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Stockwatch: 1989.

STOCKWATCH: 1989 In June, we gave up our regular quarterly review of public company stock prices, after concluding that the numbers were no longer a symptom of interesting trends. "In effect, we're looking at a bunch of unique companies in unique markets, not an interconnected industry," said our mythical Deep Broker as he headed into well-deserved retirement.

Nevertheless, Wall Street is a subject we can't ignore. All but seven of last year's top 25 Soft*letter 100 companies are now public (Electronic Arts and Symantec joined the club in 1989), and we're pretty sure a few of the remaining holdouts will take the IPO plunge in 1990. Once a software company reaches about $20 million in annual sales, the decision to go public seems almost inevitable.

In theory, this movement toward public ownership of the industry's major players should be a healthy trend. Investors like to know that eventually they can turn paper profits into real cash, so a flourishing stock market always helps liberate money for startups. (If a company doesn't look like it can reach the $20 million level, of course, venture money dries up quickly.)

But Wall Street's day-to-day influence on the industry hasn't been quite so positive. Institutional investors and analysts exert relentless pressure to keep quarterly revenues and profits moving steadily upward, even though actual marketplace demand may fluctuate erratically (Soft*letter, 10/24/89). Ashton-Tate was certainly the most conspicuous example in 1989 of a company that got in deep trouble by trying too hard to please Wall Street--but Tate wasn't the only company to rush an incomplete product out the door, stuff the distribution channel, or lay off talented people to achieve quick-fix cost-savings. Wall Street imposes real no-excuses discipline on public companies, but that same discipline often pushes senior managers to make some pretty shortsighted decisions.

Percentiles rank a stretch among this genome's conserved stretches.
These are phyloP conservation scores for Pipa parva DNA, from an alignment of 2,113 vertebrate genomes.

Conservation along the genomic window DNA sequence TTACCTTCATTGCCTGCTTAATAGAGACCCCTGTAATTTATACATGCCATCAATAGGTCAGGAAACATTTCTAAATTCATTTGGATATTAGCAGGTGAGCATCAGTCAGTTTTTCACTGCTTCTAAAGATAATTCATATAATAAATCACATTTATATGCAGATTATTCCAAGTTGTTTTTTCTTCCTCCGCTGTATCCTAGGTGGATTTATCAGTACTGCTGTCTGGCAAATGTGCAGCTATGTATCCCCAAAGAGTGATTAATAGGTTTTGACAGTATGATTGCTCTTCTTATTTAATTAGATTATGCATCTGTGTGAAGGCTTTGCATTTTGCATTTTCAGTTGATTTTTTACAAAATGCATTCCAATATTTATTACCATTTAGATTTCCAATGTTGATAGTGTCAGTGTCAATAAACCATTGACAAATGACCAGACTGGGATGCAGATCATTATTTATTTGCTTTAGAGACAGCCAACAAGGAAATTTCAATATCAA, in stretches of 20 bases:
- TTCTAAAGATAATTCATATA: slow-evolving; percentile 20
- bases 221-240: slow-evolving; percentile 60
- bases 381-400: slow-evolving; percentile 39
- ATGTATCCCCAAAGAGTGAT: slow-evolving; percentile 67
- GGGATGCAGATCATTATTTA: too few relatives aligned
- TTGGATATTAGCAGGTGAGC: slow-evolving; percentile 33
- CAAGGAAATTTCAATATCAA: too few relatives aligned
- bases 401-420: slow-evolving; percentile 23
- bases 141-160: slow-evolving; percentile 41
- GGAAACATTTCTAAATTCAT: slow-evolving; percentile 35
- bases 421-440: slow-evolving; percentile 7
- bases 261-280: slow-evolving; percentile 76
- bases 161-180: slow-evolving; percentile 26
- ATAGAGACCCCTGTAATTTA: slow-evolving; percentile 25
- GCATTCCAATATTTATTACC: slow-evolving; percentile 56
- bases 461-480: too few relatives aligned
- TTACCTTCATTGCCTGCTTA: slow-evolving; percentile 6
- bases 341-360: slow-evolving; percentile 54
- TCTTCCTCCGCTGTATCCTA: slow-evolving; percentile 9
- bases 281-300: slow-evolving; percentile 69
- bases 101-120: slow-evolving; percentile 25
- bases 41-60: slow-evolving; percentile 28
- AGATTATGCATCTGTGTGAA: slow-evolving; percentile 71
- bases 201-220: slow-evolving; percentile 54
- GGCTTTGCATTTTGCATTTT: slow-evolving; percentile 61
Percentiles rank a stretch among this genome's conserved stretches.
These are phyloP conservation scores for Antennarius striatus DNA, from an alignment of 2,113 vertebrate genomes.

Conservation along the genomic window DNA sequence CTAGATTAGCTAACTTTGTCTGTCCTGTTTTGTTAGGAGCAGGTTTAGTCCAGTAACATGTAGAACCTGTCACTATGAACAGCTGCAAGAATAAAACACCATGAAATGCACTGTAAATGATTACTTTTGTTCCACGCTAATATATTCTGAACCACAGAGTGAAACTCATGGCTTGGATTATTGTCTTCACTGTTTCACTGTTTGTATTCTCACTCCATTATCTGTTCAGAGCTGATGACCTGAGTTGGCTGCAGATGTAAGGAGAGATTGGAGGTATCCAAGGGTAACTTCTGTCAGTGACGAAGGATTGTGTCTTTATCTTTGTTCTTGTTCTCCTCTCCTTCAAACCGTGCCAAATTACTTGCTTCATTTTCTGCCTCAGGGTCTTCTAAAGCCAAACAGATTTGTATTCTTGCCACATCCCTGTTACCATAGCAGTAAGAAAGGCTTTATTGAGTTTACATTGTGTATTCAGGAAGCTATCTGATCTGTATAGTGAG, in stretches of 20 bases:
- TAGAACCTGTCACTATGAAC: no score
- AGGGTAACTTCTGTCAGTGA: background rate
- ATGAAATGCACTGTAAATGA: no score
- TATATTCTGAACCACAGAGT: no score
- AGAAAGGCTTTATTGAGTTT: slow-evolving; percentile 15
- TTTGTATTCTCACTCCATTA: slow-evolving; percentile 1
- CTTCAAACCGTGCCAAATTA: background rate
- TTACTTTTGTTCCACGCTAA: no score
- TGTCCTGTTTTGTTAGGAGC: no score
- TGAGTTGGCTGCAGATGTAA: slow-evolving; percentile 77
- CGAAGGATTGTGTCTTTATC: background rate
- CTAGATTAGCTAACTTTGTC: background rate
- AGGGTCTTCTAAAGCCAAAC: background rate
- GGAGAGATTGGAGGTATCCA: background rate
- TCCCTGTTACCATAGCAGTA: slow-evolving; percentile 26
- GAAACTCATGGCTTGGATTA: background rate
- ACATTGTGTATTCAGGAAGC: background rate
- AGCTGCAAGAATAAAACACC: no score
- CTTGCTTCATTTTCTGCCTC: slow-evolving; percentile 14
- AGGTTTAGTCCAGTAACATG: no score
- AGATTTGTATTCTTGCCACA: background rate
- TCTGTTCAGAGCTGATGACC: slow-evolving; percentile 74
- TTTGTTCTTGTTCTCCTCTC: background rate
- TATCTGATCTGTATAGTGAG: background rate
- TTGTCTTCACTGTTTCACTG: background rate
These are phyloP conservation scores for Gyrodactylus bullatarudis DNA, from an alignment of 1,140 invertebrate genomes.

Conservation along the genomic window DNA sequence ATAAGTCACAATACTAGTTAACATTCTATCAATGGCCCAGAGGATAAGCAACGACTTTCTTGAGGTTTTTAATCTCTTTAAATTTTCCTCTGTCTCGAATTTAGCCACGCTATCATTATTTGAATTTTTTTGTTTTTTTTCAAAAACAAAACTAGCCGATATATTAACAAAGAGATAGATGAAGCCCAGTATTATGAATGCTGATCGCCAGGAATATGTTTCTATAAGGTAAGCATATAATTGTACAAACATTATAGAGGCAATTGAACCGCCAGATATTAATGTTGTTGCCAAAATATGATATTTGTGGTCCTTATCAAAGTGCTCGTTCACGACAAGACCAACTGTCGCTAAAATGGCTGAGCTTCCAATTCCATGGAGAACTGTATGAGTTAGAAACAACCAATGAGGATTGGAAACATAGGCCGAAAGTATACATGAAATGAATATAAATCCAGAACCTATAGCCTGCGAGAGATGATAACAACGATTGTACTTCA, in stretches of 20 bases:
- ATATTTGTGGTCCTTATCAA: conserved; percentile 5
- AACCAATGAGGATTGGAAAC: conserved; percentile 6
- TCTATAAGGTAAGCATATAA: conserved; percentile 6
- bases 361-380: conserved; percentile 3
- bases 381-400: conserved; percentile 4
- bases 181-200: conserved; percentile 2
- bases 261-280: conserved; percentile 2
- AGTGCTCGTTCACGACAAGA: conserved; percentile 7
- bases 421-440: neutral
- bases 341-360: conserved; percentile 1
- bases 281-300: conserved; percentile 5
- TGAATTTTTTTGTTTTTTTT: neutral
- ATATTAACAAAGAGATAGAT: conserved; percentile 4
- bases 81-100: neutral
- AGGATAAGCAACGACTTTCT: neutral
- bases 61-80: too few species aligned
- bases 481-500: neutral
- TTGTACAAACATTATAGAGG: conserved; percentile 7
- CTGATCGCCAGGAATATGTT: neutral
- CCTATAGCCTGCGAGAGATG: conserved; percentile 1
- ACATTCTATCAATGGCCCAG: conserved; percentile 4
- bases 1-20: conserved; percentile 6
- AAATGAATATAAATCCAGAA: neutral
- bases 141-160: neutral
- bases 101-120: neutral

So how did the stock market judge software stocks in 1989? If we look at a simple unweighted average of the 20 NASDAQ National companies we follow, the results show a respectable 24.88% gain over 1988. (By comparison, the NASDAQ Composite index rose 19.26% for the year, while the Dow Jones Industrial Average moved up 26.96%.)

But among software stocks last year, the rising tide definitely didn't lift all boats. In fact, the range of price movements was remarkably broad, with gains as high as 198% (Software Toolworks) and losses as deep as 74% (Phoenix). Moreover, it's hard to see symptoms of any trends in these price movements. The top three performers of the year were relatively small consumer software companies, followed by Lotus, Microsoft, and Autodesk. Eight companies--including 1988's two best Wall Street performers, SPC and adobe--finished 1989 with a significant decline over their 1988 year end values. If there's a hidden message here about the financial state of the software industry, we'll have to wait until someone slips us the password.
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Copyright 1990, Gale Group. All rights reserved. Gale Group is a Thomson Corporation Company.

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Date:Jan 10, 1990
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